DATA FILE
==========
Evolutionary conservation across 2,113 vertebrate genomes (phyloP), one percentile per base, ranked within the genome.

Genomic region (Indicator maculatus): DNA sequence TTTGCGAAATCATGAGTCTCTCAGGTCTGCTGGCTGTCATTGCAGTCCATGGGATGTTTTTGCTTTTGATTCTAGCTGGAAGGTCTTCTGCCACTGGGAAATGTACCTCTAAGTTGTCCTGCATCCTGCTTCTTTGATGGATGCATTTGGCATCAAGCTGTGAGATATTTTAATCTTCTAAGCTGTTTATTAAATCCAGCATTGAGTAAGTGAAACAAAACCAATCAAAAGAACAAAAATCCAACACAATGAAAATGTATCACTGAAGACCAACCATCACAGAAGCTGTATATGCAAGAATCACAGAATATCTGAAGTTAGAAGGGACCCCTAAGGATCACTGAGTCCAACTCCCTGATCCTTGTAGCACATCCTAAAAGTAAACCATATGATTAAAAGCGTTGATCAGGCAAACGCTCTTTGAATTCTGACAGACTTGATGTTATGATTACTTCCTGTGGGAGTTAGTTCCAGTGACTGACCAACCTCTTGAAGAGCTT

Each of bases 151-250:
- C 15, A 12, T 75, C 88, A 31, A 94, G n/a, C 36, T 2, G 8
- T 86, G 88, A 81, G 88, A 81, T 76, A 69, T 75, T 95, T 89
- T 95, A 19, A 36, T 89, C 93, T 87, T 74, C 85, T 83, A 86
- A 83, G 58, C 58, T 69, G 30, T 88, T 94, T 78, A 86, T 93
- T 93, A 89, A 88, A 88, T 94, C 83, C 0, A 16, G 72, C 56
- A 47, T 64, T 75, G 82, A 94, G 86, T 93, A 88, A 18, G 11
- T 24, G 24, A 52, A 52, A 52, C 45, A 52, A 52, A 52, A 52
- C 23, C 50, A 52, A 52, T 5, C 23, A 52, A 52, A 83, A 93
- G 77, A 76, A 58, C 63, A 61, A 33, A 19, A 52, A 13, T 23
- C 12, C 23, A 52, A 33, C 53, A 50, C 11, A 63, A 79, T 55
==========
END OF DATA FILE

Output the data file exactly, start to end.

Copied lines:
Evolutionary conservation across 2,113 vertebrate genomes (phyloP), one percentile per base, ranked within the genome.

Genomic region (Indicator maculatus): DNA sequence TTTGCGAAATCATGAGTCTCTCAGGTCTGCTGGCTGTCATTGCAGTCCATGGGATGTTTTTGCTTTTGATTCTAGCTGGAAGGTCTTCTGCCACTGGGAAATGTACCTCTAAGTTGTCCTGCATCCTGCTTCTTTGATGGATGCATTTGGCATCAAGCTGTGAGATATTTTAATCTTCTAAGCTGTTTATTAAATCCAGCATTGAGTAAGTGAAACAAAACCAATCAAAAGAACAAAAATCCAACACAATGAAAATGTATCACTGAAGACCAACCATCACAGAAGCTGTATATGCAAGAATCACAGAATATCTGAAGTTAGAAGGGACCCCTAAGGATCACTGAGTCCAACTCCCTGATCCTTGTAGCACATCCTAAAAGTAAACCATATGATTAAAAGCGTTGATCAGGCAAACGCTCTTTGAATTCTGACAGACTTGATGTTATGATTACTTCCTGTGGGAGTTAGTTCCAGTGACTGACCAACCTCTTGAAGAGCTT

Each of bases 151-250:
- C 15, A 12, T 75, C 88, A 31, A 94, G n/a, C 36, T 2, G 8
- T 86, G 88, A 81, G 88, A 81, T 76, A 69, T 75, T 95, T 89
- T 95, A 19, A 36, T 89, C 93, T 87, T 74, C 85, T 83, A 86
- A 83, G 58, C 58, T 69, G 30, T 88, T 94, T 78, A 86, T 93
- T 93, A 89, A 88, A 88, T 94, C 83, C 0, A 16, G 72, C 56
- A 47, T 64, T 75, G 82, A 94, G 86, T 93, A 88, A 18, G 11
- T 24, G 24, A 52, A 52, A 52, C 45, A 52, A 52, A 52, A 52
- C 23, C 50, A 52, A 52, T 5, C 23, A 52, A 52, A 83, A 93
- G 77, A 76, A 58, C 63, A 61, A 33, A 19, A 52, A 13, T 23
- C 12, C 23, A 52, A 33, C 53, A 50, C 11, A 63, A 79, T 55